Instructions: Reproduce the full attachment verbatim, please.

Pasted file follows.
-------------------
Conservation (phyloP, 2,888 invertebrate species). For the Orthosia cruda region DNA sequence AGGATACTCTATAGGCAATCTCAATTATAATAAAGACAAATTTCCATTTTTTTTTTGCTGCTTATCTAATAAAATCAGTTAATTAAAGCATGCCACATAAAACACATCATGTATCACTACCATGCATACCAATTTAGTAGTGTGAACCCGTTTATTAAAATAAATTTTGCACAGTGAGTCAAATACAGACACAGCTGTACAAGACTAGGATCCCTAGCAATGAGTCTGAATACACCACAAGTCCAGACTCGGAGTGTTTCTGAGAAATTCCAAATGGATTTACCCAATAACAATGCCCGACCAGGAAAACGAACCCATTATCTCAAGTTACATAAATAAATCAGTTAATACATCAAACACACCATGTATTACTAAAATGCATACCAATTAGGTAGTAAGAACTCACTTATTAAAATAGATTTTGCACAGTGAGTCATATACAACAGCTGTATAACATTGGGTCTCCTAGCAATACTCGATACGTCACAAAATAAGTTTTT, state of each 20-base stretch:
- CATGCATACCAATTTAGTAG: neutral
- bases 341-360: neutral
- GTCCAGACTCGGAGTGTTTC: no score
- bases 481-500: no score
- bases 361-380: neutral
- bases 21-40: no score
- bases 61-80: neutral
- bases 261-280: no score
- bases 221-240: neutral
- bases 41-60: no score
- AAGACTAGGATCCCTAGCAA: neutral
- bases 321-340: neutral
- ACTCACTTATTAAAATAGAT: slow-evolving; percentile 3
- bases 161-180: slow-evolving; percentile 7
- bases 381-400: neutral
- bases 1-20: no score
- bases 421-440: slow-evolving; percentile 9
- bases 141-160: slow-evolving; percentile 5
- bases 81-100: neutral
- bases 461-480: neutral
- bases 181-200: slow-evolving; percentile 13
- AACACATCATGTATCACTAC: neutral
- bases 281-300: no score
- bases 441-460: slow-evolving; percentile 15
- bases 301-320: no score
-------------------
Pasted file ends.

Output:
Conservation (phyloP, 2,888 invertebrate species). For the Orthosia cruda region DNA sequence AGGATACTCTATAGGCAATCTCAATTATAATAAAGACAAATTTCCATTTTTTTTTTGCTGCTTATCTAATAAAATCAGTTAATTAAAGCATGCCACATAAAACACATCATGTATCACTACCATGCATACCAATTTAGTAGTGTGAACCCGTTTATTAAAATAAATTTTGCACAGTGAGTCAAATACAGACACAGCTGTACAAGACTAGGATCCCTAGCAATGAGTCTGAATACACCACAAGTCCAGACTCGGAGTGTTTCTGAGAAATTCCAAATGGATTTACCCAATAACAATGCCCGACCAGGAAAACGAACCCATTATCTCAAGTTACATAAATAAATCAGTTAATACATCAAACACACCATGTATTACTAAAATGCATACCAATTAGGTAGTAAGAACTCACTTATTAAAATAGATTTTGCACAGTGAGTCATATACAACAGCTGTATAACATTGGGTCTCCTAGCAATACTCGATACGTCACAAAATAAGTTTTT, state of each 20-base stretch:
- CATGCATACCAATTTAGTAG: neutral
- bases 341-360: neutral
- GTCCAGACTCGGAGTGTTTC: no score
- bases 481-500: no score
- bases 361-380: neutral
- bases 21-40: no score
- bases 61-80: neutral
- bases 261-280: no score
- bases 221-240: neutral
- bases 41-60: no score
- AAGACTAGGATCCCTAGCAA: neutral
- bases 321-340: neutral
- ACTCACTTATTAAAATAGAT: slow-evolving; percentile 3
- bases 161-180: slow-evolving; percentile 7
- bases 381-400: neutral
- bases 1-20: no score
- bases 421-440: slow-evolving; percentile 9
- bases 141-160: slow-evolving; percentile 5
- bases 81-100: neutral
- bases 461-480: neutral
- bases 181-200: slow-evolving; percentile 13
- AACACATCATGTATCACTAC: neutral
- bases 281-300: no score
- bases 441-460: slow-evolving; percentile 15
- bases 301-320: no score